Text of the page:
1. User avater
          Becky-book | | #59

          The dress makers dummy is handy but only if it really looks like you!!
          Duct tape doubles are not quite as expensive (unless you factor in the $ for your time, and choose an expensive method for the stand); they are just like you bumps and all!!
          See the photos of my shirt on my "double". I could not have fit the back w/o 'Sunny'!

          1. fashionnut | | #60

            I remember thearticle in Threads about making your own duct tape dummy, have you seen the one for pants? Cyndy

          2. User avater
            Becky-book | | #61

            No, I haven't seen directions for a double for pants; but I would guess it would be similar to the other type.

          3. fashionnut | | #63

            No it's a dressmakers dummy I guess it would pay if you sewed a lot of pants/pantsuits. I just got through watching The Devil Wears Prada love that movie I would Love a job like that well I am close I live in NY :-))now if only I wore a size 4, just started a diet so if you hear a scream from the direction of NY "it be me" :-))))))Cyndy

      2. maggiecoops | | #57

        My daughter had looked at retail outlets and had chosen Sandersons dupion, I threw a fit as it was £45 plus a metre. I use a wonderful wholesaler here in England and the Dupion was £ 8.17 a metre. She had been quoted £1700 for a single set of lounge drapes and 3 Roman blinds, thanks to mums mean nature we are getting all the fabric, quilt wadding, voile, interlining, hook  and loop tape, black out lining, buckram heading for goblet pleats, Roman blind rods, tapes, cords eyelets, hanging hooks and brackets plus roller blind kits for £1200. That means all her windows will be dressed the way she wants. All I need now is 48 hours in a day and 52 days in a week. I've stocked up on coffee and new swear box.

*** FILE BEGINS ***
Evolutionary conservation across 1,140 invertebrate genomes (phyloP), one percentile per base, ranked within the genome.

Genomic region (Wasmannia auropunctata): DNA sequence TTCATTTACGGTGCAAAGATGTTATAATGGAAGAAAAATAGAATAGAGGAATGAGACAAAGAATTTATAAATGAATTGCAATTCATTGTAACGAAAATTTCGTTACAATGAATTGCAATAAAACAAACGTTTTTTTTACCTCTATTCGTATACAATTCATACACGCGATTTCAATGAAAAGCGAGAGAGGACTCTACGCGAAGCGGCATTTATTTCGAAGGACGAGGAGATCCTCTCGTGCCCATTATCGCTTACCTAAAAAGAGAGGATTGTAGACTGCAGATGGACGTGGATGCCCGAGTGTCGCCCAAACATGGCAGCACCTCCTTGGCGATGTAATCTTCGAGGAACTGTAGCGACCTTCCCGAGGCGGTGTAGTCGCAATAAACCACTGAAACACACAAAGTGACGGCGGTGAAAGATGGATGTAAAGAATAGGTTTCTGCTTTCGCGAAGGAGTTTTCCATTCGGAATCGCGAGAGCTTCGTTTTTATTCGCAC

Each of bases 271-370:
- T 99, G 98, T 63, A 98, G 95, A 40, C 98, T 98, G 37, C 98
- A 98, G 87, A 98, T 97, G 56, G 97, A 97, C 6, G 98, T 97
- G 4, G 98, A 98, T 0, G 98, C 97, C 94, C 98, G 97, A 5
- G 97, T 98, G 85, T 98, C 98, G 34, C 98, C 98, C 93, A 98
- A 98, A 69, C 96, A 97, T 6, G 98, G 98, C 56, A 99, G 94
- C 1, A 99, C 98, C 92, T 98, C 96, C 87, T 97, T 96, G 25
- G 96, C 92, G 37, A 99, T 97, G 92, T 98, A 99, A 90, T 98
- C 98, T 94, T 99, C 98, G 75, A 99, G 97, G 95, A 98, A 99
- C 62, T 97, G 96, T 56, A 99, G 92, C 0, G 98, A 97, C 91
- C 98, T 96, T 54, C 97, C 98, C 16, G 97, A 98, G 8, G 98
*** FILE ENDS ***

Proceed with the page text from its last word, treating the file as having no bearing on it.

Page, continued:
The last time I made the mistake of saying how can I help, earlier this year, I ended up making 50 costumes for her schools theatre exam production of the Wizard of Oz. Was good fun but hard work. The best bit was forcing my eldest son to act as a tailors dummy for fitting the main charactor costumes. He was a really lovely cowardly lion, not a lot of good as a tin man, too stiff, and as the straw man looked scruffy, he wouldnt let me take a photo of him in the good fairys costume as I'd insisted on him wearing a false bust to see how the neckline laid. he was priceless with his 24 hour stubble and walking boots.

        1. Tatsy | | #58

          I can just see him standing there, muttering under his breath!  My youngest son was in an anachronism group and insisted that I make him a monk's robe.  That wasn't too hard, but I was really worried he would blind someone with the real elk antlers he wore hitched to his back like some eerie non-angel wings. 

          Give yourself several pats on the back for taking on these challenges.  They make life richer for us and the people we're helping. 

This post is archived.

Threads Insider

Get instant access to hundreds of videos, tutorials, projects, and more.

Start Your Free Trial

Already an Insider? Log in

Conversational Threads

Recent Posts and Replies

  • |
  • |
  • |
  • |
  • |
  • |

Threads Insider Exclusives

View All
View All